The sukkah was spread over a large flat surface which I think might have been the roof of the home’s garage or maybe a veranda that was attached to the house. In a far corner of the sukkah there was a bed where I assume the Rebbe slept at night in the tradition of observing the mitzvah of sukkah by living in the sukkah as you would live in your house. But next to the bed and attached to the wall was a yellow telephone. I had never seen a phone set up in a sukkah; this was at least two decades before anyone dreamed of a cellphone. And then there was the Rebbe’s lulav. It looked perfect and befitting a man of the Rebbe’s stature.

Later, during the recitation of Hallel, the Rebbe held his lulav and esrog high above his head in a position easily seen by everyone present. When it came to that part of the service, the Rebbe’s lulav moved and shimmied with an ease and gracefulness I had not previously witnessed. My father used to nudge me to make sure I was paying attention and then joked that the Rebbe’s lulav looked like it was shaking with uniformity and almost an electronic rhythm. I think that for a short time I actually believed the Spinka Rebbe’s lulav was plugged into the wall somewhere or possibly energized by batteries.

Getting married and leaving home meant navigating our way through the still evolving sukkah market. We opted for a small economical canvas sukkah that came in a bright half-purple, half-yellow design, which we erected outside the front of our rental home in Brooklyn. Unexpectedly, the folks we were renting the apartment from asked if they could share our sukkah to which we agreed. But then my in-laws joined us for yom tov as well, and all of a sudden things were tight in this little sukkah.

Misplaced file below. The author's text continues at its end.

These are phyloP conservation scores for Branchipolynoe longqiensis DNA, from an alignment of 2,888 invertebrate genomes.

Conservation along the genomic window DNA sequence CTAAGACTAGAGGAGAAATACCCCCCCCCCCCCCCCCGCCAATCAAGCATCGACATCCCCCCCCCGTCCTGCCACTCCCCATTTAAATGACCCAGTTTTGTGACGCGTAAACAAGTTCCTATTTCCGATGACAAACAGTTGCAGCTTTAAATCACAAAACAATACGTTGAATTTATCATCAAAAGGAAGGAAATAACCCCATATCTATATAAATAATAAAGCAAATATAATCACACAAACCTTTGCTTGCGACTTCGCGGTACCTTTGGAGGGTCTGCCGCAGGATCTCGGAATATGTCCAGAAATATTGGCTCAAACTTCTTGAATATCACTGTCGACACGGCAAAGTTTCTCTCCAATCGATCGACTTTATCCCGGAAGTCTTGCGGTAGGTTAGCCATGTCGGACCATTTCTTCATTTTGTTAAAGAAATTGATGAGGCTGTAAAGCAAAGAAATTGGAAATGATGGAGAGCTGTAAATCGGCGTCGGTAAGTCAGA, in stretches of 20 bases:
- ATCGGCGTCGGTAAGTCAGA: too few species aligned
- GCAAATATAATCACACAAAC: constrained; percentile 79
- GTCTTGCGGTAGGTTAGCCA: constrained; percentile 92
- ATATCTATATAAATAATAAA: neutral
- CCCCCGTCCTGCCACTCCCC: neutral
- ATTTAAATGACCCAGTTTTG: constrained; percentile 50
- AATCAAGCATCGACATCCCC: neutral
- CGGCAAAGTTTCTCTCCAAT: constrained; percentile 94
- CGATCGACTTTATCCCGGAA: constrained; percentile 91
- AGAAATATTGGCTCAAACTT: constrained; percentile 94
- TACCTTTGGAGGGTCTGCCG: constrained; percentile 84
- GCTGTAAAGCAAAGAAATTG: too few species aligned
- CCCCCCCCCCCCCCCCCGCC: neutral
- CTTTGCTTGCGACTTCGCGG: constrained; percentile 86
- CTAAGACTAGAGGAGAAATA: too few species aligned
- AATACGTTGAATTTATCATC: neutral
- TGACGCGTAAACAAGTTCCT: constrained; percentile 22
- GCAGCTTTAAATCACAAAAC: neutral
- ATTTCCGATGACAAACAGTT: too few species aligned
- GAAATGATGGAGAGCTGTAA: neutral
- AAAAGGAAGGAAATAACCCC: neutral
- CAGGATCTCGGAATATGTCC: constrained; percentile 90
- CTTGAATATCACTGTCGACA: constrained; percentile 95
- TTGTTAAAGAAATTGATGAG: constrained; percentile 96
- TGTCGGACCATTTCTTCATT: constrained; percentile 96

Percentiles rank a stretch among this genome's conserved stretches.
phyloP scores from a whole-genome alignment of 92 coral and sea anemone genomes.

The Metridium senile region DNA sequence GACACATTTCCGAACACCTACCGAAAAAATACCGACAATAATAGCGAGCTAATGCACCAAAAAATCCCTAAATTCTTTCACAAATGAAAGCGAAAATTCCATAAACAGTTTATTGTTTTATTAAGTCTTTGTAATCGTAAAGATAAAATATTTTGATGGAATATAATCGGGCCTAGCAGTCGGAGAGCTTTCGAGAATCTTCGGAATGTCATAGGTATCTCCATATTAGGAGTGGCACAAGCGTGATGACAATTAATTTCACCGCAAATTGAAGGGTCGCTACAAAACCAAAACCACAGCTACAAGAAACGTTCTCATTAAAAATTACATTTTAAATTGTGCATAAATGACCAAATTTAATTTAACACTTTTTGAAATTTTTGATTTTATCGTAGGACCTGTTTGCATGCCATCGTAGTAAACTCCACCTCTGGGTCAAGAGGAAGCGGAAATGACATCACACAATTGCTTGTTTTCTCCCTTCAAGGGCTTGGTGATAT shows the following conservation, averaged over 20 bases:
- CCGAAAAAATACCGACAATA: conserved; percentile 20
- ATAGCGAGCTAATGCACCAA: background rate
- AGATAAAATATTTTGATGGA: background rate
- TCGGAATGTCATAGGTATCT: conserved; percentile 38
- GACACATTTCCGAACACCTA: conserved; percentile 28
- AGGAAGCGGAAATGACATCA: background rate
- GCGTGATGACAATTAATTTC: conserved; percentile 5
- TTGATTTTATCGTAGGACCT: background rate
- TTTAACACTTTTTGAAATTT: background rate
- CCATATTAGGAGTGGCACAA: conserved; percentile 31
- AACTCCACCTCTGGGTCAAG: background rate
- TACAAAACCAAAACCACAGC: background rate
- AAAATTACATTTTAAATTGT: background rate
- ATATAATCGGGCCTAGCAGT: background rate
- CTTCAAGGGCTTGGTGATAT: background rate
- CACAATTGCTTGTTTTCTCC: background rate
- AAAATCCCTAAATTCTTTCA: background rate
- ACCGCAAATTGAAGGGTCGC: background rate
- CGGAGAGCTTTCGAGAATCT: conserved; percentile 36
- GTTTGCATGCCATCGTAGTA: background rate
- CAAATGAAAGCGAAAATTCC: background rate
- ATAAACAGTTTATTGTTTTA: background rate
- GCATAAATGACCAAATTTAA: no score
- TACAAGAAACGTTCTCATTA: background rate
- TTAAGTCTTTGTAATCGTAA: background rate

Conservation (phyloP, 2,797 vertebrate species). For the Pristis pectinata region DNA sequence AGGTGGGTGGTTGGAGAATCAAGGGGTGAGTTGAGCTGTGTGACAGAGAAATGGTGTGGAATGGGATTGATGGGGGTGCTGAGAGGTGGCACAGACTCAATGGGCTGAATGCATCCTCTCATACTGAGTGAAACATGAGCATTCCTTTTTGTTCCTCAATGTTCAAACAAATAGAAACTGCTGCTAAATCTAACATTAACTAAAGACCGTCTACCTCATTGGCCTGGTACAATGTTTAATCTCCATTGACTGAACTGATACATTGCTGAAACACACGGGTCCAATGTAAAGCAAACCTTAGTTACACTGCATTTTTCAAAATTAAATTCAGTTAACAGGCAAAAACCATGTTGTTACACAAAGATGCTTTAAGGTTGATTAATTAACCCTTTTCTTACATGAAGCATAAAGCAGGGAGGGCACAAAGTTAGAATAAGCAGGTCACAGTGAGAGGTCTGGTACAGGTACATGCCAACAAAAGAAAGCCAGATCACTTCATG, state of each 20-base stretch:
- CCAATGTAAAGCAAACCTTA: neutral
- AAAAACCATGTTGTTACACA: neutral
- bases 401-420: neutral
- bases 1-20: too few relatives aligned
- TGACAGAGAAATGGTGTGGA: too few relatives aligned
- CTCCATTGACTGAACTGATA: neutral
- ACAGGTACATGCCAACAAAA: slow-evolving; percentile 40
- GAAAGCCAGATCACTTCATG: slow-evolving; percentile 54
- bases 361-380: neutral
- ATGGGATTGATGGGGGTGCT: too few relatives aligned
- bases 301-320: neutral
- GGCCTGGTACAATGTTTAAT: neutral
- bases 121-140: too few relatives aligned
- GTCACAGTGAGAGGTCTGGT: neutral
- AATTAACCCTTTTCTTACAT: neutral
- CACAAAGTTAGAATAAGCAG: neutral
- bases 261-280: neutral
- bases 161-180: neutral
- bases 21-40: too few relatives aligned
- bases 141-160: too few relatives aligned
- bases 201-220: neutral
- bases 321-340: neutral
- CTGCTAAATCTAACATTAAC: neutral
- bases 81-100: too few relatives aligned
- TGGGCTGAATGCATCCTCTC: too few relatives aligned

After we moved and increased the size of the canvas sukkah, the temporary edifice was placed in our backyard and we were the only family using it most of the time. We lived in Brooklyn for 11 years before moving out to the Five Towns and that sukkah served us well.

There was one yom tov morning when I walked to the back of the house with a cup of coffee after a rather windy night and discovered that my sukkah just wasn’t there. Overnight, the wind had blown it into my neighbor’s backyard, and there it was, lying on its side. We followed rabbinical direction on how to deal with that situation.

This year we are not building a sukkah at home because our home is a construction site and we will not be there over most of the yom tov. Interestingly, or fortunately, we have more than a few neighbors who have sukkahs and who will not be home for part or most of yom tov.

A few years ago we spent part of Sukkos in Israel where we experienced some of the most intriguing sukkahs. Particularly interesting are the restaurant sukkahs whose walls are only about waist high on the average person. Of course, it is a kosher sukkah but it struck me that aside from the blessing of the kohanim and the Kotel, the most vital part of being in Israel for Sukkos is about seeing and being seen.

OK, so that is a little cynical, I’ll grant you that, but it is just a casual observation. This week, the sukkahs are going up if they aren’t already, and the brief lulav-and-esrog season gets going in earnest. In the aftermath of the observance of Rosh Hashanah and Yom Kippur, this is the season of our rejoicing. Let’s rejoice!

Chag Sameiach.